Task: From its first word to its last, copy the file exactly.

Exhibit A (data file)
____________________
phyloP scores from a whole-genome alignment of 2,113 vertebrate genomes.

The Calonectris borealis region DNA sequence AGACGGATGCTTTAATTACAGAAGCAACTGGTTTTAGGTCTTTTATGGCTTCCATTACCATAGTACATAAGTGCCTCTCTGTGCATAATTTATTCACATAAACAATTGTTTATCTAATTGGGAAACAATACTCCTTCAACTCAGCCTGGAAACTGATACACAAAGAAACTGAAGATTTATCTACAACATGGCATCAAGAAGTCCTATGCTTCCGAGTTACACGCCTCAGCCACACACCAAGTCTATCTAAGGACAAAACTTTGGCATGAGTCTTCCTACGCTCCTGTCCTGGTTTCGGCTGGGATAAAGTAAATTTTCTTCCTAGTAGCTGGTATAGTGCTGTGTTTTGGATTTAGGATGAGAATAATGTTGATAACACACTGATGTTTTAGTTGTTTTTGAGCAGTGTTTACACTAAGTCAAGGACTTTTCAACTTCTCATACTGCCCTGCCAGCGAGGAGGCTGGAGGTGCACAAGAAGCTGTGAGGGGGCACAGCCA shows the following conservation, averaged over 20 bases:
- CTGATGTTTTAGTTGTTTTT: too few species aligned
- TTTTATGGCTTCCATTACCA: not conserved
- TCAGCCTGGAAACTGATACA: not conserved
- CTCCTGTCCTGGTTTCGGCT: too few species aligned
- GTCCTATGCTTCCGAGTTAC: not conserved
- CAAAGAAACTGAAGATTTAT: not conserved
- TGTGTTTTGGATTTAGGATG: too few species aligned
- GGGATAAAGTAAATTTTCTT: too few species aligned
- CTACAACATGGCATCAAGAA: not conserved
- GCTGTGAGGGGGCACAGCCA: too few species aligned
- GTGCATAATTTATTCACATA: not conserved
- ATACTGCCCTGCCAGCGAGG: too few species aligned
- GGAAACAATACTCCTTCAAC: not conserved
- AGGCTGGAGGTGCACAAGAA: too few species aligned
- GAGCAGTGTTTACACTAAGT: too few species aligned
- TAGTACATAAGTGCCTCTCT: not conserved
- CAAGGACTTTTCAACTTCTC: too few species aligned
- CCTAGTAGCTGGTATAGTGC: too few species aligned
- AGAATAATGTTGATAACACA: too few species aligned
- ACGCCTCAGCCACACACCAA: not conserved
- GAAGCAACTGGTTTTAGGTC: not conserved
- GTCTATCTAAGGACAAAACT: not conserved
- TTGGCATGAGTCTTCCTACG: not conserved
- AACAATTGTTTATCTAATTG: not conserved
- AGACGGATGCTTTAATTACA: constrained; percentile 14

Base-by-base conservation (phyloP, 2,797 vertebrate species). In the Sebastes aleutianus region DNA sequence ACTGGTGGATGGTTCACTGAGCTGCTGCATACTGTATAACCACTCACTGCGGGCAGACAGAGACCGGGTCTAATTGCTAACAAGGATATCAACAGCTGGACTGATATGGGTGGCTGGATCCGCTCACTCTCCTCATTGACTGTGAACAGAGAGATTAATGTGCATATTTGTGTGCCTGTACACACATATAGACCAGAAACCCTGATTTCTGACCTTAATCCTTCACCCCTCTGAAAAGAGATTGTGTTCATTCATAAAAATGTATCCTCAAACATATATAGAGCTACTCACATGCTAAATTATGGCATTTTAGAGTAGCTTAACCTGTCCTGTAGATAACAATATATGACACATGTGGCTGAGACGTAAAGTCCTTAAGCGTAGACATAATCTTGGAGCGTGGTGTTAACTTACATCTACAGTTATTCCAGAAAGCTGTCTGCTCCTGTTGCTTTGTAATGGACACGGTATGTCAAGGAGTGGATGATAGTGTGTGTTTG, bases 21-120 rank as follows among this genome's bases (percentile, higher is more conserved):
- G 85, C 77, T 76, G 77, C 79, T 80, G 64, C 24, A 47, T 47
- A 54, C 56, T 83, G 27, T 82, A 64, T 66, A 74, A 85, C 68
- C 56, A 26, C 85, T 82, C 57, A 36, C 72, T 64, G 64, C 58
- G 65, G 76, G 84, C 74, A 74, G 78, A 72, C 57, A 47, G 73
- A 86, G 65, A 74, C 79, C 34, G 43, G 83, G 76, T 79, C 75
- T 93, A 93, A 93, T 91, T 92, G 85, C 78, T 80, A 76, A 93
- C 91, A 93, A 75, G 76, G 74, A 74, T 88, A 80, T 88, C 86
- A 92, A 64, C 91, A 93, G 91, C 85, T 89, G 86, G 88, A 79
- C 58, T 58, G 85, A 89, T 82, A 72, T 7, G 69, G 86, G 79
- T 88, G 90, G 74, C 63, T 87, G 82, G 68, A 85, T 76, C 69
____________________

phyloP scores from a whole-genome alignment of 2,113 vertebrate genomes.

The Calonectris borealis region DNA sequence AGACGGATGCTTTAATTACAGAAGCAACTGGTTTTAGGTCTTTTATGGCTTCCATTACCATAGTACATAAGTGCCTCTCTGTGCATAATTTATTCACATAAACAATTGTTTATCTAATTGGGAAACAATACTCCTTCAACTCAGCCTGGAAACTGATACACAAAGAAACTGAAGATTTATCTACAACATGGCATCAAGAAGTCCTATGCTTCCGAGTTACACGCCTCAGCCACACACCAAGTCTATCTAAGGACAAAACTTTGGCATGAGTCTTCCTACGCTCCTGTCCTGGTTTCGGCTGGGATAAAGTAAATTTTCTTCCTAGTAGCTGGTATAGTGCTGTGTTTTGGATTTAGGATGAGAATAATGTTGATAACACACTGATGTTTTAGTTGTTTTTGAGCAGTGTTTACACTAAGTCAAGGACTTTTCAACTTCTCATACTGCCCTGCCAGCGAGGAGGCTGGAGGTGCACAAGAAGCTGTGAGGGGGCACAGCCA shows the following conservation, averaged over 20 bases:
- CTGATGTTTTAGTTGTTTTT: too few species aligned
- TTTTATGGCTTCCATTACCA: not conserved
- TCAGCCTGGAAACTGATACA: not conserved
- CTCCTGTCCTGGTTTCGGCT: too few species aligned
- GTCCTATGCTTCCGAGTTAC: not conserved
- CAAAGAAACTGAAGATTTAT: not conserved
- TGTGTTTTGGATTTAGGATG: too few species aligned
- GGGATAAAGTAAATTTTCTT: too few species aligned
- CTACAACATGGCATCAAGAA: not conserved
- GCTGTGAGGGGGCACAGCCA: too few species aligned
- GTGCATAATTTATTCACATA: not conserved
- ATACTGCCCTGCCAGCGAGG: too few species aligned
- GGAAACAATACTCCTTCAAC: not conserved
- AGGCTGGAGGTGCACAAGAA: too few species aligned
- GAGCAGTGTTTACACTAAGT: too few species aligned
- TAGTACATAAGTGCCTCTCT: not conserved
- CAAGGACTTTTCAACTTCTC: too few species aligned
- CCTAGTAGCTGGTATAGTGC: too few species aligned
- AGAATAATGTTGATAACACA: too few species aligned
- ACGCCTCAGCCACACACCAA: not conserved
- GAAGCAACTGGTTTTAGGTC: not conserved
- GTCTATCTAAGGACAAAACT: not conserved
- TTGGCATGAGTCTTCCTACG: not conserved
- AACAATTGTTTATCTAATTG: not conserved
- AGACGGATGCTTTAATTACA: constrained; percentile 14

Base-by-base conservation (phyloP, 2,797 vertebrate species). In the Sebastes aleutianus region DNA sequence ACTGGTGGATGGTTCACTGAGCTGCTGCATACTGTATAACCACTCACTGCGGGCAGACAGAGACCGGGTCTAATTGCTAACAAGGATATCAACAGCTGGACTGATATGGGTGGCTGGATCCGCTCACTCTCCTCATTGACTGTGAACAGAGAGATTAATGTGCATATTTGTGTGCCTGTACACACATATAGACCAGAAACCCTGATTTCTGACCTTAATCCTTCACCCCTCTGAAAAGAGATTGTGTTCATTCATAAAAATGTATCCTCAAACATATATAGAGCTACTCACATGCTAAATTATGGCATTTTAGAGTAGCTTAACCTGTCCTGTAGATAACAATATATGACACATGTGGCTGAGACGTAAAGTCCTTAAGCGTAGACATAATCTTGGAGCGTGGTGTTAACTTACATCTACAGTTATTCCAGAAAGCTGTCTGCTCCTGTTGCTTTGTAATGGACACGGTATGTCAAGGAGTGGATGATAGTGTGTGTTTG, bases 21-120 rank as follows among this genome's bases (percentile, higher is more conserved):
- G 85, C 77, T 76, G 77, C 79, T 80, G 64, C 24, A 47, T 47
- A 54, C 56, T 83, G 27, T 82, A 64, T 66, A 74, A 85, C 68
- C 56, A 26, C 85, T 82, C 57, A 36, C 72, T 64, G 64, C 58
- G 65, G 76, G 84, C 74, A 74, G 78, A 72, C 57, A 47, G 73
- A 86, G 65, A 74, C 79, C 34, G 43, G 83, G 76, T 79, C 75
- T 93, A 93, A 93, T 91, T 92, G 85, C 78, T 80, A 76, A 93
- C 91, A 93, A 75, G 76, G 74, A 74, T 88, A 80, T 88, C 86
- A 92, A 64, C 91, A 93, G 91, C 85, T 89, G 86, G 88, A 79
- C 58, T 58, G 85, A 89, T 82, A 72, T 7, G 69, G 86, G 79
- T 88, G 90, G 74, C 63, T 87, G 82, G 68, A 85, T 76, C 69